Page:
It was not immediately clear why the man, who was reportedly involved in aid work, was arrested. But tensions between the US and North Korea have escalated over Pyongyang's ongoing nuclear and missile tests.
South Korea's Yonhap News Agency, citing anonymous sources, reported Sunday that a Korean-American man was arrested on Friday at the airport as he was preparing to fly out of Pyongyang.
The man, who was identified only by his surname, Kim, is said to be in his late 50's and a former professor at the Yanbian University of Science and Technology in China.
He was reportedly involved in aid work and relief programs to North Korea.
The Swedish Embassy in Pyongyang, which handles consular affairs for the US in North Korea because Washington and Pyongyang do not have diplomatic relations, confirmed that a Korean-American was recently detained in North Korea, but provided no further details.
However, South Korea's Unification Ministry and its intelligence agency were both unable to confirm the report.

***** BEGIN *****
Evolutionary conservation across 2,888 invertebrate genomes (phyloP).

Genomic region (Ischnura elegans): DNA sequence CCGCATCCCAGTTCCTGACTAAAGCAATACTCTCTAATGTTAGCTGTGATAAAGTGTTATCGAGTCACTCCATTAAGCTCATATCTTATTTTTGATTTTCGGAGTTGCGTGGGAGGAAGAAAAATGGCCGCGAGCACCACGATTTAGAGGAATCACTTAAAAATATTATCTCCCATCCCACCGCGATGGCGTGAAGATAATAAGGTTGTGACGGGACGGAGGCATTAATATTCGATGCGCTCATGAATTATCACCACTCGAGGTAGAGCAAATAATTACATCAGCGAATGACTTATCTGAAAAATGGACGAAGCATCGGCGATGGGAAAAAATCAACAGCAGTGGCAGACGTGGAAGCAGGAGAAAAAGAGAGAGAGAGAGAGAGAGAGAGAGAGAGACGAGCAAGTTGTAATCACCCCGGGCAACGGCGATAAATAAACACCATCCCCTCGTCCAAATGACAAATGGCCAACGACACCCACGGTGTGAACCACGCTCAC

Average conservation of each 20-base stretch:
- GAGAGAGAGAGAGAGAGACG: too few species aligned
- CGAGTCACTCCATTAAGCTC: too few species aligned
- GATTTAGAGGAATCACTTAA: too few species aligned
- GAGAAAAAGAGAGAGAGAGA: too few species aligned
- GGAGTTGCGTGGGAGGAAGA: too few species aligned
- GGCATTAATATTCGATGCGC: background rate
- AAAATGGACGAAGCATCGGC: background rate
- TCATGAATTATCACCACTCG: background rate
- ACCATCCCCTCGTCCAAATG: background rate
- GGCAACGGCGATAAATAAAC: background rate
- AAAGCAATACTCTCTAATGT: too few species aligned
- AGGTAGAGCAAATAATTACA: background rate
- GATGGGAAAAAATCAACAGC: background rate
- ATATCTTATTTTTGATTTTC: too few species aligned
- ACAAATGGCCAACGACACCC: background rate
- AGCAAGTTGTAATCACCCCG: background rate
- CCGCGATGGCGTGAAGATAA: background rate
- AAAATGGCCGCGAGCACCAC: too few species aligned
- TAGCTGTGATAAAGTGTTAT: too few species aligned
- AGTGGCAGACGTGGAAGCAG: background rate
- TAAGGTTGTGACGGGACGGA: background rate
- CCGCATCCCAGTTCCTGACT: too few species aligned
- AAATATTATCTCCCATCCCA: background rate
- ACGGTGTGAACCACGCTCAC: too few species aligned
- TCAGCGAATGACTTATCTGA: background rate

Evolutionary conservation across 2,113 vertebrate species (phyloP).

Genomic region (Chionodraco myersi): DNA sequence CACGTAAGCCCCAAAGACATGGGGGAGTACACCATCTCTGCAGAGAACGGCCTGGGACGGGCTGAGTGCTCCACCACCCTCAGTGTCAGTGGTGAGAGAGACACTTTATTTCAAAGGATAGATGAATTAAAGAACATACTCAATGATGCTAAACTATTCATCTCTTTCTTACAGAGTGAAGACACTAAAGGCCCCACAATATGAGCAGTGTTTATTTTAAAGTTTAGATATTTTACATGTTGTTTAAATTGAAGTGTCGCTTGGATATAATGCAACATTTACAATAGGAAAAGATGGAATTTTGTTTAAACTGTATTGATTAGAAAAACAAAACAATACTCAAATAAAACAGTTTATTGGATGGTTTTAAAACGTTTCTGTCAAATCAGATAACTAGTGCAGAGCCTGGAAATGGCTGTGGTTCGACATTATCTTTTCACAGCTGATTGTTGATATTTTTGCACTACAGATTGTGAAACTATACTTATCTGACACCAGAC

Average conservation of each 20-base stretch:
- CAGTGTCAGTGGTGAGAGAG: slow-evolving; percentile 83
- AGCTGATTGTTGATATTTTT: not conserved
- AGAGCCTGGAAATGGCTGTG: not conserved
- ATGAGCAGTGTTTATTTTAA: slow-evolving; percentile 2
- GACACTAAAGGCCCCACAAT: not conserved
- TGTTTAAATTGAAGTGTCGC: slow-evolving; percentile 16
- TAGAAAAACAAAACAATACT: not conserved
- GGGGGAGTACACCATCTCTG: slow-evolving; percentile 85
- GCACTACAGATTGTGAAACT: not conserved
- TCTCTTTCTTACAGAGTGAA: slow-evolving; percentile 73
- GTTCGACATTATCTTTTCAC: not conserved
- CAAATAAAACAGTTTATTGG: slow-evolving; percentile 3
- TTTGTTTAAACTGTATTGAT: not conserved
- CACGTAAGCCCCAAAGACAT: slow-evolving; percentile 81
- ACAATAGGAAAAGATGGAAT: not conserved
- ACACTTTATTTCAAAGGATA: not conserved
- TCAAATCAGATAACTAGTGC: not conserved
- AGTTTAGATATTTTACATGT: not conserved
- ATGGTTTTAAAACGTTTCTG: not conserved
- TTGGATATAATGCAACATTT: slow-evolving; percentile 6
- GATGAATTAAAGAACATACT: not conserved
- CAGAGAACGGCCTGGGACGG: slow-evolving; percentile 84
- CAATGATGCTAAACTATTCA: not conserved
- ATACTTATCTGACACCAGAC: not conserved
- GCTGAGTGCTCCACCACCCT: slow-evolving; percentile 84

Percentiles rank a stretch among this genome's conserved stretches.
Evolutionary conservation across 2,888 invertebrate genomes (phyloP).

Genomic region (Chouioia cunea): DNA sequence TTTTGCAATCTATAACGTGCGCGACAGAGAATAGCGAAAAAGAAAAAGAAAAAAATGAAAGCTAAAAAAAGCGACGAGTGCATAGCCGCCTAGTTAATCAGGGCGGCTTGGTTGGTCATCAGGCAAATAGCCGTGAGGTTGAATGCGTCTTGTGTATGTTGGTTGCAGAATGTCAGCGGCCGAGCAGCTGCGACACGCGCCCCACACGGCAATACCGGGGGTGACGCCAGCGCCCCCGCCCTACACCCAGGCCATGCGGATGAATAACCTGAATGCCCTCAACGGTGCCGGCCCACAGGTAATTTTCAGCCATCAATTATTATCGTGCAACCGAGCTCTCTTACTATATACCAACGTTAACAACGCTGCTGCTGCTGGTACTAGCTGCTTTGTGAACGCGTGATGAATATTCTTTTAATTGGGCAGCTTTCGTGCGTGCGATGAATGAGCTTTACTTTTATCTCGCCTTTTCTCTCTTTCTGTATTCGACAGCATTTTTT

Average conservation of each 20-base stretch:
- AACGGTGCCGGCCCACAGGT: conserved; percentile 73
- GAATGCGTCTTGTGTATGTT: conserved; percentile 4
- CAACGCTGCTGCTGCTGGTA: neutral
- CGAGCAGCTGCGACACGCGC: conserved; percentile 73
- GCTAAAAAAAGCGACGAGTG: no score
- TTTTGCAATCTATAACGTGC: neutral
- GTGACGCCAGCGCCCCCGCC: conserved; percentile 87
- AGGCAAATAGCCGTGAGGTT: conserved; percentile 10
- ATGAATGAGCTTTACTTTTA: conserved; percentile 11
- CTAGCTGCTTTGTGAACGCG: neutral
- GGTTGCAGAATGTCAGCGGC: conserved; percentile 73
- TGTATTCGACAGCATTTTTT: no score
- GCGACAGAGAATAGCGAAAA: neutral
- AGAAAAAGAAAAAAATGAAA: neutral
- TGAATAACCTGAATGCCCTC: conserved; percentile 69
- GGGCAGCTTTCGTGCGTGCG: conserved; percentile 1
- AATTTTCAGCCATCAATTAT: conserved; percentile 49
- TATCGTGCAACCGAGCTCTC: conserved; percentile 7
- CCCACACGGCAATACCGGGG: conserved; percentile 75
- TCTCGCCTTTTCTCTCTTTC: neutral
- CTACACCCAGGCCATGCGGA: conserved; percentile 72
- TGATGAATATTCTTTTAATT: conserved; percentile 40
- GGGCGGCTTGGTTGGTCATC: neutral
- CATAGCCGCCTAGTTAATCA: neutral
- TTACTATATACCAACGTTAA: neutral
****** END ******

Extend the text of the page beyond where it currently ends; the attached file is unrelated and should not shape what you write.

Likewise, the director of a Seoul-based group called the World North Korea Research Center said his sources in Pyongyang had confirmed the arrest.
"The reason North Korea is not saying anything yet is because it is not done with the investigations," said Ahn Chan-il, a former defector.
"It is important for them to hold a US citizen hostage at this point to prevent Washington from carrying out a decapitation of Kim Jong-Un," Ahn said, referring to the North's fears that the US plans a secret military strike to topple its leader.
Others being held
At least two other Americans are being held in North Korea. Otto Warmbier, a 22-year-old from suburban Cincinnati was sentenced in 2016 to 15 years of hard labor after he confessed to trying to steal a propaganda banner.
At the time of his arrest Warmbier was a student at the University of Virginia, and was on a tour of North Korea with scores of other westerners.
Another detainee is Kim Dong Chul, who was born in South Korea but reportedly also has US citizenship. He is serving a 10-year sentence for espionage.
At least one other westerner, a Canadian pastor, is also being held in North Korea. Hyeon Soo Lim, who was born in South Korea, was sentenced to life in prison in 2015 on charges of using religion to destroy the North Korean system.
He was accused of helping US and South Korean officials abduct North Korean citizens.
Friday's arrest comes amid rising tensions between the US and North Korea over Pyongyang's burgeoning missile and nuclear programs.
Under leader Kim Jong Un, North Korea has accelerated its programs, carrying out two nuclear tests and some 20 ballistic missile tests in 2016.
bik/rc (AP, dpa, AFP)